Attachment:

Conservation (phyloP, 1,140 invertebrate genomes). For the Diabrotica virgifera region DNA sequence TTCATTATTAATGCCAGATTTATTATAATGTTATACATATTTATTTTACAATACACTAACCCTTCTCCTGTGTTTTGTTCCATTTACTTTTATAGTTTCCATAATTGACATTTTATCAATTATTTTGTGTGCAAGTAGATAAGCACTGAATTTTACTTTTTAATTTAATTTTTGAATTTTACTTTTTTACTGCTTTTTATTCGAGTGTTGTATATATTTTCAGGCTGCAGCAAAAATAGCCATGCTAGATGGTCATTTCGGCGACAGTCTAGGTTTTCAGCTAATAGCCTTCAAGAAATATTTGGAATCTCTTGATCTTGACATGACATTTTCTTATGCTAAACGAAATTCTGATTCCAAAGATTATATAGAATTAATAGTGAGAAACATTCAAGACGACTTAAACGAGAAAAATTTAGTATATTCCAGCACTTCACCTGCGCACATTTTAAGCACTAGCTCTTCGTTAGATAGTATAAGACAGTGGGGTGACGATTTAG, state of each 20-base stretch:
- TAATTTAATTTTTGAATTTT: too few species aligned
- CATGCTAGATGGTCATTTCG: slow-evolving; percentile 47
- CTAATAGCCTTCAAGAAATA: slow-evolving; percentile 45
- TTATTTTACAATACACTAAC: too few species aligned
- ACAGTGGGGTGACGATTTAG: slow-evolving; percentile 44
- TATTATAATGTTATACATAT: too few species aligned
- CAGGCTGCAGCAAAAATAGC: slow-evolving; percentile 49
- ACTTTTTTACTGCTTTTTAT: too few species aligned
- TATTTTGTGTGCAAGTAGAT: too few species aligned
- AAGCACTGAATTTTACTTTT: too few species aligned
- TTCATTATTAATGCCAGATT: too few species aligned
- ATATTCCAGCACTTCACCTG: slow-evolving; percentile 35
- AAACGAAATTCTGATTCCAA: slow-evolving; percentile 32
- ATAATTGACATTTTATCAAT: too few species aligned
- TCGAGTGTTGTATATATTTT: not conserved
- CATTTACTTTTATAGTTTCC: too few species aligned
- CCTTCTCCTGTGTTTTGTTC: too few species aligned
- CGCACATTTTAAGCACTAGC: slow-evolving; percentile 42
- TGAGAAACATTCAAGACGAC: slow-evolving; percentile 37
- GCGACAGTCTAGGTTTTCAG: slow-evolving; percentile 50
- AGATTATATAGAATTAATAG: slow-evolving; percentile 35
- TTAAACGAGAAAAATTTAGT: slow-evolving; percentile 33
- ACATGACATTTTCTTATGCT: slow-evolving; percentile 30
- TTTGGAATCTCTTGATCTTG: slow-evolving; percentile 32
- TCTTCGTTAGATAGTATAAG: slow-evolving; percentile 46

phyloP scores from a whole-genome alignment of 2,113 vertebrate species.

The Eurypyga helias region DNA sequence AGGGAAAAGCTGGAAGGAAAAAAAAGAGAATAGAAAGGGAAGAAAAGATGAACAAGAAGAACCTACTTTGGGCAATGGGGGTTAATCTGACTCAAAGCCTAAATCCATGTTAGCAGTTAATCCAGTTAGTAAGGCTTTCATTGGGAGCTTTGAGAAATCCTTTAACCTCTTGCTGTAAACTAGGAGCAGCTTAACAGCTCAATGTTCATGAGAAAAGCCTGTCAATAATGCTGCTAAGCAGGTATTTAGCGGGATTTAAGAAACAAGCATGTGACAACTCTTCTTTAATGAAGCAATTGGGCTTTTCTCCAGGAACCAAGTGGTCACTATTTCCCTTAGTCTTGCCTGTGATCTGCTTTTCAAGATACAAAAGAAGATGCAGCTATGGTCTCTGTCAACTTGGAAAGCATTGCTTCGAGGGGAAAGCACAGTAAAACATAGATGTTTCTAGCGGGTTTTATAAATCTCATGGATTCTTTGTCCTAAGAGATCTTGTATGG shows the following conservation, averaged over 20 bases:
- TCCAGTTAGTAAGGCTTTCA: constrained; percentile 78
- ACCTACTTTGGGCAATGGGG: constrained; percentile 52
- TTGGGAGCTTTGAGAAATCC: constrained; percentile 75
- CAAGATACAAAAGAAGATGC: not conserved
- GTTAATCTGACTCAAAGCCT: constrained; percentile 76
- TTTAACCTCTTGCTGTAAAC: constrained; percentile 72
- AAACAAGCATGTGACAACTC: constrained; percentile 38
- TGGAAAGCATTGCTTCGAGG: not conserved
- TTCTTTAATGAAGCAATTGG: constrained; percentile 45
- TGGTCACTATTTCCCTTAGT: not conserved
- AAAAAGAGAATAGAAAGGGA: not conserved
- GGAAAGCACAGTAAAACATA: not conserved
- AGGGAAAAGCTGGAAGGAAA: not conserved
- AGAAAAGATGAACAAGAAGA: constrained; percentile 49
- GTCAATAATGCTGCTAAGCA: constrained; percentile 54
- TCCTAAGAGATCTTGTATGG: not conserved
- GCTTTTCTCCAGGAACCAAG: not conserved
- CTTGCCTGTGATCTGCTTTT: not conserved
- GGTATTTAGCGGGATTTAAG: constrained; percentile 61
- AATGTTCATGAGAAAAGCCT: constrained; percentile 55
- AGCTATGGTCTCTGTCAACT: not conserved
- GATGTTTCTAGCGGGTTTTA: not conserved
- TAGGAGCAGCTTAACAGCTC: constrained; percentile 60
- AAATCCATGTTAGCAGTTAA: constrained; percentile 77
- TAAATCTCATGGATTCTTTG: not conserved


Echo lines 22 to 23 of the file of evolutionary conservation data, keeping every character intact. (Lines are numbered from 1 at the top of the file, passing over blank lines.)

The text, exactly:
- AGATTATATAGAATTAATAG: slow-evolving; percentile 35
- TTAAACGAGAAAAATTTAGT: slow-evolving; percentile 33